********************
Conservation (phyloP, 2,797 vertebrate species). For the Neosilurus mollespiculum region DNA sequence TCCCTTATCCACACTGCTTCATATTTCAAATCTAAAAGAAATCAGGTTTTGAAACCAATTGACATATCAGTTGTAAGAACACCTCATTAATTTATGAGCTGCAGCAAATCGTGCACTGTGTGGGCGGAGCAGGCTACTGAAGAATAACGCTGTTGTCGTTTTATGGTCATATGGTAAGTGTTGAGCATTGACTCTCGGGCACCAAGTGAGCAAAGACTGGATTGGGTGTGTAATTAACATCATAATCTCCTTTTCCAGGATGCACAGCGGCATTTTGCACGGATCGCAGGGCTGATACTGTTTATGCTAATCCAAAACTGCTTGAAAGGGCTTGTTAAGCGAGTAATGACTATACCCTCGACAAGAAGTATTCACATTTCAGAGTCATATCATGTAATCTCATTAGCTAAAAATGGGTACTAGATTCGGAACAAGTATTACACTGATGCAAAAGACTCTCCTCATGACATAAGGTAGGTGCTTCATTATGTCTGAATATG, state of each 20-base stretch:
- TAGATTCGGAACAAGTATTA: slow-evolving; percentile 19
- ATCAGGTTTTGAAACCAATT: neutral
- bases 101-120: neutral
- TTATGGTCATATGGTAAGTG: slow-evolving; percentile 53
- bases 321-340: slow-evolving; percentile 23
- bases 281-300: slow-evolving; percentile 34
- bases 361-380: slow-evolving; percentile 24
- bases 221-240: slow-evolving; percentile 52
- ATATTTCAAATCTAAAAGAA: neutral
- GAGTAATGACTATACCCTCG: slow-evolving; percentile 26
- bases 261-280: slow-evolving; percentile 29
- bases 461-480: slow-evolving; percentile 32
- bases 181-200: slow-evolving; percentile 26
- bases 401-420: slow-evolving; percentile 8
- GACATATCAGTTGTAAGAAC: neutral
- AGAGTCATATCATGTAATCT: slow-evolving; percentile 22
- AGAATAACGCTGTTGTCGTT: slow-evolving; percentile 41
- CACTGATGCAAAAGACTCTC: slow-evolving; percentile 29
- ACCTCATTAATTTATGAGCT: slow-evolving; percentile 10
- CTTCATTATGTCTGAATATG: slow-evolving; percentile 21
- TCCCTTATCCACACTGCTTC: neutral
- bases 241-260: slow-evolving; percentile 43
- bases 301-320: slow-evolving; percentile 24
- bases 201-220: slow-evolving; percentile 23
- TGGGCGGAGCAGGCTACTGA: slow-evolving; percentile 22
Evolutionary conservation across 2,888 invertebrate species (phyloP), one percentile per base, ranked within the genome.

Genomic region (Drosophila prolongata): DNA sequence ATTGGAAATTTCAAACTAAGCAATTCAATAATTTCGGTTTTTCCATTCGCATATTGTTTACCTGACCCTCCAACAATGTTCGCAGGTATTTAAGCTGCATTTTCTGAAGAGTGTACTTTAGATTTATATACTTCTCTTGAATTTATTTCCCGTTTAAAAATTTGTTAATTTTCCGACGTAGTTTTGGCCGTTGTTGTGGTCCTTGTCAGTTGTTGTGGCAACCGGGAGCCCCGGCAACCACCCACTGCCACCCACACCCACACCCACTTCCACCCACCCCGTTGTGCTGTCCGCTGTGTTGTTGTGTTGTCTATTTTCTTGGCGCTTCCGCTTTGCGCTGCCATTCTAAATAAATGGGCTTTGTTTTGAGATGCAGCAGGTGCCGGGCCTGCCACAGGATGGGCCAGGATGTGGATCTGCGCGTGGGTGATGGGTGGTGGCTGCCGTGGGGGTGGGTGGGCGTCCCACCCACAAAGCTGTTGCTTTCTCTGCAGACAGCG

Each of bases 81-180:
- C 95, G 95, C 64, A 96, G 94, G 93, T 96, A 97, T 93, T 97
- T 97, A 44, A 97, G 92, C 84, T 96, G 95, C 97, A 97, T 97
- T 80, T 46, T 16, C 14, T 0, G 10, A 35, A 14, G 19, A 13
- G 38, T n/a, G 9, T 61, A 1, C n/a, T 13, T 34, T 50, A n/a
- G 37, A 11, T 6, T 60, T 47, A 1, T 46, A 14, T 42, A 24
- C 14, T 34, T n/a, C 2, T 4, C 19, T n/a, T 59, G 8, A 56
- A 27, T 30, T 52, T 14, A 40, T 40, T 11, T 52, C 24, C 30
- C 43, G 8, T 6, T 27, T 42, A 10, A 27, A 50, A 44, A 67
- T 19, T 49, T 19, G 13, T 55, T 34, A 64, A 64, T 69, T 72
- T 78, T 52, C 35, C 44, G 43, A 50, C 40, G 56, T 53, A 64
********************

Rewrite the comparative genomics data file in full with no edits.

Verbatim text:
Conservation (phyloP, 2,797 vertebrate species). For the Neosilurus mollespiculum region DNA sequence TCCCTTATCCACACTGCTTCATATTTCAAATCTAAAAGAAATCAGGTTTTGAAACCAATTGACATATCAGTTGTAAGAACACCTCATTAATTTATGAGCTGCAGCAAATCGTGCACTGTGTGGGCGGAGCAGGCTACTGAAGAATAACGCTGTTGTCGTTTTATGGTCATATGGTAAGTGTTGAGCATTGACTCTCGGGCACCAAGTGAGCAAAGACTGGATTGGGTGTGTAATTAACATCATAATCTCCTTTTCCAGGATGCACAGCGGCATTTTGCACGGATCGCAGGGCTGATACTGTTTATGCTAATCCAAAACTGCTTGAAAGGGCTTGTTAAGCGAGTAATGACTATACCCTCGACAAGAAGTATTCACATTTCAGAGTCATATCATGTAATCTCATTAGCTAAAAATGGGTACTAGATTCGGAACAAGTATTACACTGATGCAAAAGACTCTCCTCATGACATAAGGTAGGTGCTTCATTATGTCTGAATATG, state of each 20-base stretch:
- TAGATTCGGAACAAGTATTA: slow-evolving; percentile 19
- ATCAGGTTTTGAAACCAATT: neutral
- bases 101-120: neutral
- TTATGGTCATATGGTAAGTG: slow-evolving; percentile 53
- bases 321-340: slow-evolving; percentile 23
- bases 281-300: slow-evolving; percentile 34
- bases 361-380: slow-evolving; percentile 24
- bases 221-240: slow-evolving; percentile 52
- ATATTTCAAATCTAAAAGAA: neutral
- GAGTAATGACTATACCCTCG: slow-evolving; percentile 26
- bases 261-280: slow-evolving; percentile 29
- bases 461-480: slow-evolving; percentile 32
- bases 181-200: slow-evolving; percentile 26
- bases 401-420: slow-evolving; percentile 8
- GACATATCAGTTGTAAGAAC: neutral
- AGAGTCATATCATGTAATCT: slow-evolving; percentile 22
- AGAATAACGCTGTTGTCGTT: slow-evolving; percentile 41
- CACTGATGCAAAAGACTCTC: slow-evolving; percentile 29
- ACCTCATTAATTTATGAGCT: slow-evolving; percentile 10
- CTTCATTATGTCTGAATATG: slow-evolving; percentile 21
- TCCCTTATCCACACTGCTTC: neutral
- bases 241-260: slow-evolving; percentile 43
- bases 301-320: slow-evolving; percentile 24
- bases 201-220: slow-evolving; percentile 23
- TGGGCGGAGCAGGCTACTGA: slow-evolving; percentile 22
Evolutionary conservation across 2,888 invertebrate species (phyloP), one percentile per base, ranked within the genome.

Genomic region (Drosophila prolongata): DNA sequence ATTGGAAATTTCAAACTAAGCAATTCAATAATTTCGGTTTTTCCATTCGCATATTGTTTACCTGACCCTCCAACAATGTTCGCAGGTATTTAAGCTGCATTTTCTGAAGAGTGTACTTTAGATTTATATACTTCTCTTGAATTTATTTCCCGTTTAAAAATTTGTTAATTTTCCGACGTAGTTTTGGCCGTTGTTGTGGTCCTTGTCAGTTGTTGTGGCAACCGGGAGCCCCGGCAACCACCCACTGCCACCCACACCCACACCCACTTCCACCCACCCCGTTGTGCTGTCCGCTGTGTTGTTGTGTTGTCTATTTTCTTGGCGCTTCCGCTTTGCGCTGCCATTCTAAATAAATGGGCTTTGTTTTGAGATGCAGCAGGTGCCGGGCCTGCCACAGGATGGGCCAGGATGTGGATCTGCGCGTGGGTGATGGGTGGTGGCTGCCGTGGGGGTGGGTGGGCGTCCCACCCACAAAGCTGTTGCTTTCTCTGCAGACAGCG

Each of bases 81-180:
- C 95, G 95, C 64, A 96, G 94, G 93, T 96, A 97, T 93, T 97
- T 97, A 44, A 97, G 92, C 84, T 96, G 95, C 97, A 97, T 97
- T 80, T 46, T 16, C 14, T 0, G 10, A 35, A 14, G 19, A 13
- G 38, T n/a, G 9, T 61, A 1, C n/a, T 13, T 34, T 50, A n/a
- G 37, A 11, T 6, T 60, T 47, A 1, T 46, A 14, T 42, A 24
- C 14, T 34, T n/a, C 2, T 4, C 19, T n/a, T 59, G 8, A 56
- A 27, T 30, T 52, T 14, A 40, T 40, T 11, T 52, C 24, C 30
- C 43, G 8, T 6, T 27, T 42, A 10, A 27, A 50, A 44, A 67
- T 19, T 49, T 19, G 13, T 55, T 34, A 64, A 64, T 69, T 72
- T 78, T 52, C 35, C 44, G 43, A 50, C 40, G 56, T 53, A 64